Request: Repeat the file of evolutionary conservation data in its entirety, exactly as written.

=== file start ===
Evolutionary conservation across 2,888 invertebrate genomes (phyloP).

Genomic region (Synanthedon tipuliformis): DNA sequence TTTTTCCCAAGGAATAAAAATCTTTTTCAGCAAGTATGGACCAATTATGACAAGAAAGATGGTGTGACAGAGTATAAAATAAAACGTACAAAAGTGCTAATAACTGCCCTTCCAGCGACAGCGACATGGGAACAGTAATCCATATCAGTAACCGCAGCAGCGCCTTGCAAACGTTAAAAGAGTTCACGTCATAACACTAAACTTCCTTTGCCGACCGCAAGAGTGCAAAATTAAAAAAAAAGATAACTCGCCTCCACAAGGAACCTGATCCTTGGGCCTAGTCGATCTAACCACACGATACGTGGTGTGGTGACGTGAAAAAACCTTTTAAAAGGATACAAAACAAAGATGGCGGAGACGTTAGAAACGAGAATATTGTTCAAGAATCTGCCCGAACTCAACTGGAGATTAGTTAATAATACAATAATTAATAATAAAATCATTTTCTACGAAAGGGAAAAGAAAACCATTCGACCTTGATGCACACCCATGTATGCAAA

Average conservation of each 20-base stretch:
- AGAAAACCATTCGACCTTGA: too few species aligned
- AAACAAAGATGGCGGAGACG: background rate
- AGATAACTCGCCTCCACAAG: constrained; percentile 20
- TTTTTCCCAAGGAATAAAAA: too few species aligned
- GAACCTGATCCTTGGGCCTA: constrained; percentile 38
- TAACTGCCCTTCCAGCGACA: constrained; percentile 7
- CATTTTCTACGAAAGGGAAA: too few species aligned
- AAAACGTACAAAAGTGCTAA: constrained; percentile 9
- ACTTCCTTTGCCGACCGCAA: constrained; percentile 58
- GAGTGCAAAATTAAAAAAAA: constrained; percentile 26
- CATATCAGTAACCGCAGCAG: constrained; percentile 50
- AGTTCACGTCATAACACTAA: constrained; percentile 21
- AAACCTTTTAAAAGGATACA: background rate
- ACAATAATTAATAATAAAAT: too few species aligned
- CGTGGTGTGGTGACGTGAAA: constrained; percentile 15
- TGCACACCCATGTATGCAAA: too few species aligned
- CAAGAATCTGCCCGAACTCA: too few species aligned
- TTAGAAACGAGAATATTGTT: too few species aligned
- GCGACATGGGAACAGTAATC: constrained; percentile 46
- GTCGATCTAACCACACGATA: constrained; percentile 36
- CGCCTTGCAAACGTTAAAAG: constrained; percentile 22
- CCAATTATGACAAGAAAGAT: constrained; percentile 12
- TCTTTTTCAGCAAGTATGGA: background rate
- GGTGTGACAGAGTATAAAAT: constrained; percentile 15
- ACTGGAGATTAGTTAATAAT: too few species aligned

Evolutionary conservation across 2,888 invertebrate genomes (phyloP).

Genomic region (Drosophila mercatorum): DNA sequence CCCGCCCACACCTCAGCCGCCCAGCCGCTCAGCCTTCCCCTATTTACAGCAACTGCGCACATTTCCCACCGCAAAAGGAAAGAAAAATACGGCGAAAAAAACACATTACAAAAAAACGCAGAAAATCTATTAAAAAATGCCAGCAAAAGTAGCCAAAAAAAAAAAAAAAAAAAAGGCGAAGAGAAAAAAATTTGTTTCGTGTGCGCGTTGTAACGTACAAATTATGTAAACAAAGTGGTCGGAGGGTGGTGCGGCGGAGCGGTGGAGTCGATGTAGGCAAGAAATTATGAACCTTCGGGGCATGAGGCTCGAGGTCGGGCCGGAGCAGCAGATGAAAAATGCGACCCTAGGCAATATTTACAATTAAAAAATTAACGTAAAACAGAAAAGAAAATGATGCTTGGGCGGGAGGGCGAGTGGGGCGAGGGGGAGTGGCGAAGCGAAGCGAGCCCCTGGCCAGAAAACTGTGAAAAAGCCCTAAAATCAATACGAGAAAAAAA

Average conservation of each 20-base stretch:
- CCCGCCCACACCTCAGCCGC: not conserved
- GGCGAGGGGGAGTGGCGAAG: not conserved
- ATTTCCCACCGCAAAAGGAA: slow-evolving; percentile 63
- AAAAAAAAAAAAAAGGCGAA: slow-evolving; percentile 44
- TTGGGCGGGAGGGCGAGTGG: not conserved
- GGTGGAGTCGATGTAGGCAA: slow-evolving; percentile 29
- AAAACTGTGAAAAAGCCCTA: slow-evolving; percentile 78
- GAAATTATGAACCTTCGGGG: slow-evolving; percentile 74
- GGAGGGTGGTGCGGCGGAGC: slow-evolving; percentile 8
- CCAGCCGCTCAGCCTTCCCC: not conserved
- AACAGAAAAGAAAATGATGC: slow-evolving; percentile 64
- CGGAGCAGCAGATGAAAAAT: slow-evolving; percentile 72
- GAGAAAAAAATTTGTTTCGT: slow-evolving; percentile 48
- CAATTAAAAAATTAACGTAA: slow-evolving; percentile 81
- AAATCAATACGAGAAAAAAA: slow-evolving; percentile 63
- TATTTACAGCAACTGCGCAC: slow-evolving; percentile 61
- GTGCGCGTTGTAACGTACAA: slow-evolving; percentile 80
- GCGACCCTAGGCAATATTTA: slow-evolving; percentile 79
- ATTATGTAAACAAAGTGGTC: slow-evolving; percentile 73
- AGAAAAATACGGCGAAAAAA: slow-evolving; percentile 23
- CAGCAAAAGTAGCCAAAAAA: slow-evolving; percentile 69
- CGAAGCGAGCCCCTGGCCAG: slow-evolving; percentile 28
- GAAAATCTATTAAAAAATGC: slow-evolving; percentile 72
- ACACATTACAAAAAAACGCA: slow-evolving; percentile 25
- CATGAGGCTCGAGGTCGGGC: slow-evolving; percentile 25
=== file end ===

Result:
Evolutionary conservation across 2,888 invertebrate genomes (phyloP).

Genomic region (Synanthedon tipuliformis): DNA sequence TTTTTCCCAAGGAATAAAAATCTTTTTCAGCAAGTATGGACCAATTATGACAAGAAAGATGGTGTGACAGAGTATAAAATAAAACGTACAAAAGTGCTAATAACTGCCCTTCCAGCGACAGCGACATGGGAACAGTAATCCATATCAGTAACCGCAGCAGCGCCTTGCAAACGTTAAAAGAGTTCACGTCATAACACTAAACTTCCTTTGCCGACCGCAAGAGTGCAAAATTAAAAAAAAAGATAACTCGCCTCCACAAGGAACCTGATCCTTGGGCCTAGTCGATCTAACCACACGATACGTGGTGTGGTGACGTGAAAAAACCTTTTAAAAGGATACAAAACAAAGATGGCGGAGACGTTAGAAACGAGAATATTGTTCAAGAATCTGCCCGAACTCAACTGGAGATTAGTTAATAATACAATAATTAATAATAAAATCATTTTCTACGAAAGGGAAAAGAAAACCATTCGACCTTGATGCACACCCATGTATGCAAA

Average conservation of each 20-base stretch:
- AGAAAACCATTCGACCTTGA: too few species aligned
- AAACAAAGATGGCGGAGACG: background rate
- AGATAACTCGCCTCCACAAG: constrained; percentile 20
- TTTTTCCCAAGGAATAAAAA: too few species aligned
- GAACCTGATCCTTGGGCCTA: constrained; percentile 38
- TAACTGCCCTTCCAGCGACA: constrained; percentile 7
- CATTTTCTACGAAAGGGAAA: too few species aligned
- AAAACGTACAAAAGTGCTAA: constrained; percentile 9
- ACTTCCTTTGCCGACCGCAA: constrained; percentile 58
- GAGTGCAAAATTAAAAAAAA: constrained; percentile 26
- CATATCAGTAACCGCAGCAG: constrained; percentile 50
- AGTTCACGTCATAACACTAA: constrained; percentile 21
- AAACCTTTTAAAAGGATACA: background rate
- ACAATAATTAATAATAAAAT: too few species aligned
- CGTGGTGTGGTGACGTGAAA: constrained; percentile 15
- TGCACACCCATGTATGCAAA: too few species aligned
- CAAGAATCTGCCCGAACTCA: too few species aligned
- TTAGAAACGAGAATATTGTT: too few species aligned
- GCGACATGGGAACAGTAATC: constrained; percentile 46
- GTCGATCTAACCACACGATA: constrained; percentile 36
- CGCCTTGCAAACGTTAAAAG: constrained; percentile 22
- CCAATTATGACAAGAAAGAT: constrained; percentile 12
- TCTTTTTCAGCAAGTATGGA: background rate
- GGTGTGACAGAGTATAAAAT: constrained; percentile 15
- ACTGGAGATTAGTTAATAAT: too few species aligned

Evolutionary conservation across 2,888 invertebrate genomes (phyloP).

Genomic region (Drosophila mercatorum): DNA sequence CCCGCCCACACCTCAGCCGCCCAGCCGCTCAGCCTTCCCCTATTTACAGCAACTGCGCACATTTCCCACCGCAAAAGGAAAGAAAAATACGGCGAAAAAAACACATTACAAAAAAACGCAGAAAATCTATTAAAAAATGCCAGCAAAAGTAGCCAAAAAAAAAAAAAAAAAAAAGGCGAAGAGAAAAAAATTTGTTTCGTGTGCGCGTTGTAACGTACAAATTATGTAAACAAAGTGGTCGGAGGGTGGTGCGGCGGAGCGGTGGAGTCGATGTAGGCAAGAAATTATGAACCTTCGGGGCATGAGGCTCGAGGTCGGGCCGGAGCAGCAGATGAAAAATGCGACCCTAGGCAATATTTACAATTAAAAAATTAACGTAAAACAGAAAAGAAAATGATGCTTGGGCGGGAGGGCGAGTGGGGCGAGGGGGAGTGGCGAAGCGAAGCGAGCCCCTGGCCAGAAAACTGTGAAAAAGCCCTAAAATCAATACGAGAAAAAAA

Average conservation of each 20-base stretch:
- CCCGCCCACACCTCAGCCGC: not conserved
- GGCGAGGGGGAGTGGCGAAG: not conserved
- ATTTCCCACCGCAAAAGGAA: slow-evolving; percentile 63
- AAAAAAAAAAAAAAGGCGAA: slow-evolving; percentile 44
- TTGGGCGGGAGGGCGAGTGG: not conserved
- GGTGGAGTCGATGTAGGCAA: slow-evolving; percentile 29
- AAAACTGTGAAAAAGCCCTA: slow-evolving; percentile 78
- GAAATTATGAACCTTCGGGG: slow-evolving; percentile 74
- GGAGGGTGGTGCGGCGGAGC: slow-evolving; percentile 8
- CCAGCCGCTCAGCCTTCCCC: not conserved
- AACAGAAAAGAAAATGATGC: slow-evolving; percentile 64
- CGGAGCAGCAGATGAAAAAT: slow-evolving; percentile 72
- GAGAAAAAAATTTGTTTCGT: slow-evolving; percentile 48
- CAATTAAAAAATTAACGTAA: slow-evolving; percentile 81
- AAATCAATACGAGAAAAAAA: slow-evolving; percentile 63
- TATTTACAGCAACTGCGCAC: slow-evolving; percentile 61
- GTGCGCGTTGTAACGTACAA: slow-evolving; percentile 80
- GCGACCCTAGGCAATATTTA: slow-evolving; percentile 79
- ATTATGTAAACAAAGTGGTC: slow-evolving; percentile 73
- AGAAAAATACGGCGAAAAAA: slow-evolving; percentile 23
- CAGCAAAAGTAGCCAAAAAA: slow-evolving; percentile 69
- CGAAGCGAGCCCCTGGCCAG: slow-evolving; percentile 28
- GAAAATCTATTAAAAAATGC: slow-evolving; percentile 72
- ACACATTACAAAAAAACGCA: slow-evolving; percentile 25
- CATGAGGCTCGAGGTCGGGC: slow-evolving; percentile 25